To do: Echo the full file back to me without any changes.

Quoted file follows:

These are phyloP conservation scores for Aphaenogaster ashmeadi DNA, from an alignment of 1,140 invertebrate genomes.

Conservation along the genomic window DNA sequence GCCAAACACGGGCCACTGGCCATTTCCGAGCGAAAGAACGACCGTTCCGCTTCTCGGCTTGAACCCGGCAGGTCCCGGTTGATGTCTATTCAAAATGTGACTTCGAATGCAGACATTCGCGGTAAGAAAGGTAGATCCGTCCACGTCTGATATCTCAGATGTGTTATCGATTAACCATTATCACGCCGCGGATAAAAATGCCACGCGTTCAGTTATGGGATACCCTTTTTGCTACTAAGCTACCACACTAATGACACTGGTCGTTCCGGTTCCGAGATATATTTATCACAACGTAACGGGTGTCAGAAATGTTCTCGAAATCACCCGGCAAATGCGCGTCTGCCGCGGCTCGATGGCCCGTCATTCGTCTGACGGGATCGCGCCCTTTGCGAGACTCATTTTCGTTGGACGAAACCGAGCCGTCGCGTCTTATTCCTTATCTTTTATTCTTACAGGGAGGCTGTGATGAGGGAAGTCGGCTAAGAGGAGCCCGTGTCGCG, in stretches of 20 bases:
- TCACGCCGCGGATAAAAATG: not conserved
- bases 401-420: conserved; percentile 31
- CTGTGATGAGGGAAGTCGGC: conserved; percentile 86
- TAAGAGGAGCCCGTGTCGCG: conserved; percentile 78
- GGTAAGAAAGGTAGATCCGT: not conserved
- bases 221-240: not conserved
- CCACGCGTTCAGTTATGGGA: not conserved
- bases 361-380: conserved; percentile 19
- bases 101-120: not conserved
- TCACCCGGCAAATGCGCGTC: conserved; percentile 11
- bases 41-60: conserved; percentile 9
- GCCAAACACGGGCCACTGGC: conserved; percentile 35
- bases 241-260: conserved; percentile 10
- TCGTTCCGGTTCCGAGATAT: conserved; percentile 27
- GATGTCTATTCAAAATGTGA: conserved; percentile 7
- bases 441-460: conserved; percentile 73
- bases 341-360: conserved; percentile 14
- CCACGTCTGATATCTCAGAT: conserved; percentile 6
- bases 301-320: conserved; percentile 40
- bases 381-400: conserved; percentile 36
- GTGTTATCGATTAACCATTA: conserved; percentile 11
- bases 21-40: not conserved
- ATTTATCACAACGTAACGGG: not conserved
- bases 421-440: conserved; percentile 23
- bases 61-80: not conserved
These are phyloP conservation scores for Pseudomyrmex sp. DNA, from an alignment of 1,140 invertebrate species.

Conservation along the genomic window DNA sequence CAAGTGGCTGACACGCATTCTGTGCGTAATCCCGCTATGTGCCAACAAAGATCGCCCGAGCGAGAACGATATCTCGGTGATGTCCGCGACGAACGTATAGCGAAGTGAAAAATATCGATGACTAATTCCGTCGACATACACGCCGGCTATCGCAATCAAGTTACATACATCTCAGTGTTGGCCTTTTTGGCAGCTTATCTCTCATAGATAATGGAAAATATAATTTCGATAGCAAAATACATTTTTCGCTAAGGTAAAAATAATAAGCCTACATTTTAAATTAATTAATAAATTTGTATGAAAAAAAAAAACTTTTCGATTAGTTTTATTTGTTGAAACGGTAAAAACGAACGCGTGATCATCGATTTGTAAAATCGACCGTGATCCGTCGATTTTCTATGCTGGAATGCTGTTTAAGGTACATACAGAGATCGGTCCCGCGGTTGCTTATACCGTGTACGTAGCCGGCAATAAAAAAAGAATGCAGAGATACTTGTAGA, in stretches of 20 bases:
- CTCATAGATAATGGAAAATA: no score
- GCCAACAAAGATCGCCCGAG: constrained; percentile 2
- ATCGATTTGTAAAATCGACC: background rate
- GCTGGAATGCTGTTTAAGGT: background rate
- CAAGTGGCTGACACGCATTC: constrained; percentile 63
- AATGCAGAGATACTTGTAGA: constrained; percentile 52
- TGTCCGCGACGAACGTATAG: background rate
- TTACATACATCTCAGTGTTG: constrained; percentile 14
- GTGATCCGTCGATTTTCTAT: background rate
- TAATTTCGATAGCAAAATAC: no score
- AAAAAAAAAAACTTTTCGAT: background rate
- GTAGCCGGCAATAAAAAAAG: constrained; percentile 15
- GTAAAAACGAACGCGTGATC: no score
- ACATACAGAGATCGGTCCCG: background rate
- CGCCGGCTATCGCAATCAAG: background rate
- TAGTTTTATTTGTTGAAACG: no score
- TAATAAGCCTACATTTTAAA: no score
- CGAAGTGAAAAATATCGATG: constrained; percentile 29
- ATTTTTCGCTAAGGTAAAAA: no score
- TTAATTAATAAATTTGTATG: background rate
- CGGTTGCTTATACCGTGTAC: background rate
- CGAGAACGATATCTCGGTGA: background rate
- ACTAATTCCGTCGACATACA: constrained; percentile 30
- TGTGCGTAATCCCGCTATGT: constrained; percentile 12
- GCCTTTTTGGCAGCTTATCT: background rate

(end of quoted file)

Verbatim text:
These are phyloP conservation scores for Aphaenogaster ashmeadi DNA, from an alignment of 1,140 invertebrate genomes.

Conservation along the genomic window DNA sequence GCCAAACACGGGCCACTGGCCATTTCCGAGCGAAAGAACGACCGTTCCGCTTCTCGGCTTGAACCCGGCAGGTCCCGGTTGATGTCTATTCAAAATGTGACTTCGAATGCAGACATTCGCGGTAAGAAAGGTAGATCCGTCCACGTCTGATATCTCAGATGTGTTATCGATTAACCATTATCACGCCGCGGATAAAAATGCCACGCGTTCAGTTATGGGATACCCTTTTTGCTACTAAGCTACCACACTAATGACACTGGTCGTTCCGGTTCCGAGATATATTTATCACAACGTAACGGGTGTCAGAAATGTTCTCGAAATCACCCGGCAAATGCGCGTCTGCCGCGGCTCGATGGCCCGTCATTCGTCTGACGGGATCGCGCCCTTTGCGAGACTCATTTTCGTTGGACGAAACCGAGCCGTCGCGTCTTATTCCTTATCTTTTATTCTTACAGGGAGGCTGTGATGAGGGAAGTCGGCTAAGAGGAGCCCGTGTCGCG, in stretches of 20 bases:
- TCACGCCGCGGATAAAAATG: not conserved
- bases 401-420: conserved; percentile 31
- CTGTGATGAGGGAAGTCGGC: conserved; percentile 86
- TAAGAGGAGCCCGTGTCGCG: conserved; percentile 78
- GGTAAGAAAGGTAGATCCGT: not conserved
- bases 221-240: not conserved
- CCACGCGTTCAGTTATGGGA: not conserved
- bases 361-380: conserved; percentile 19
- bases 101-120: not conserved
- TCACCCGGCAAATGCGCGTC: conserved; percentile 11
- bases 41-60: conserved; percentile 9
- GCCAAACACGGGCCACTGGC: conserved; percentile 35
- bases 241-260: conserved; percentile 10
- TCGTTCCGGTTCCGAGATAT: conserved; percentile 27
- GATGTCTATTCAAAATGTGA: conserved; percentile 7
- bases 441-460: conserved; percentile 73
- bases 341-360: conserved; percentile 14
- CCACGTCTGATATCTCAGAT: conserved; percentile 6
- bases 301-320: conserved; percentile 40
- bases 381-400: conserved; percentile 36
- GTGTTATCGATTAACCATTA: conserved; percentile 11
- bases 21-40: not conserved
- ATTTATCACAACGTAACGGG: not conserved
- bases 421-440: conserved; percentile 23
- bases 61-80: not conserved
These are phyloP conservation scores for Pseudomyrmex sp. DNA, from an alignment of 1,140 invertebrate species.

Conservation along the genomic window DNA sequence CAAGTGGCTGACACGCATTCTGTGCGTAATCCCGCTATGTGCCAACAAAGATCGCCCGAGCGAGAACGATATCTCGGTGATGTCCGCGACGAACGTATAGCGAAGTGAAAAATATCGATGACTAATTCCGTCGACATACACGCCGGCTATCGCAATCAAGTTACATACATCTCAGTGTTGGCCTTTTTGGCAGCTTATCTCTCATAGATAATGGAAAATATAATTTCGATAGCAAAATACATTTTTCGCTAAGGTAAAAATAATAAGCCTACATTTTAAATTAATTAATAAATTTGTATGAAAAAAAAAAACTTTTCGATTAGTTTTATTTGTTGAAACGGTAAAAACGAACGCGTGATCATCGATTTGTAAAATCGACCGTGATCCGTCGATTTTCTATGCTGGAATGCTGTTTAAGGTACATACAGAGATCGGTCCCGCGGTTGCTTATACCGTGTACGTAGCCGGCAATAAAAAAAGAATGCAGAGATACTTGTAGA, in stretches of 20 bases:
- CTCATAGATAATGGAAAATA: no score
- GCCAACAAAGATCGCCCGAG: constrained; percentile 2
- ATCGATTTGTAAAATCGACC: background rate
- GCTGGAATGCTGTTTAAGGT: background rate
- CAAGTGGCTGACACGCATTC: constrained; percentile 63
- AATGCAGAGATACTTGTAGA: constrained; percentile 52
- TGTCCGCGACGAACGTATAG: background rate
- TTACATACATCTCAGTGTTG: constrained; percentile 14
- GTGATCCGTCGATTTTCTAT: background rate
- TAATTTCGATAGCAAAATAC: no score
- AAAAAAAAAAACTTTTCGAT: background rate
- GTAGCCGGCAATAAAAAAAG: constrained; percentile 15
- GTAAAAACGAACGCGTGATC: no score
- ACATACAGAGATCGGTCCCG: background rate
- CGCCGGCTATCGCAATCAAG: background rate
- TAGTTTTATTTGTTGAAACG: no score
- TAATAAGCCTACATTTTAAA: no score
- CGAAGTGAAAAATATCGATG: constrained; percentile 29
- ATTTTTCGCTAAGGTAAAAA: no score
- TTAATTAATAAATTTGTATG: background rate
- CGGTTGCTTATACCGTGTAC: background rate
- CGAGAACGATATCTCGGTGA: background rate
- ACTAATTCCGTCGACATACA: constrained; percentile 30
- TGTGCGTAATCCCGCTATGT: constrained; percentile 12
- GCCTTTTTGGCAGCTTATCT: background rate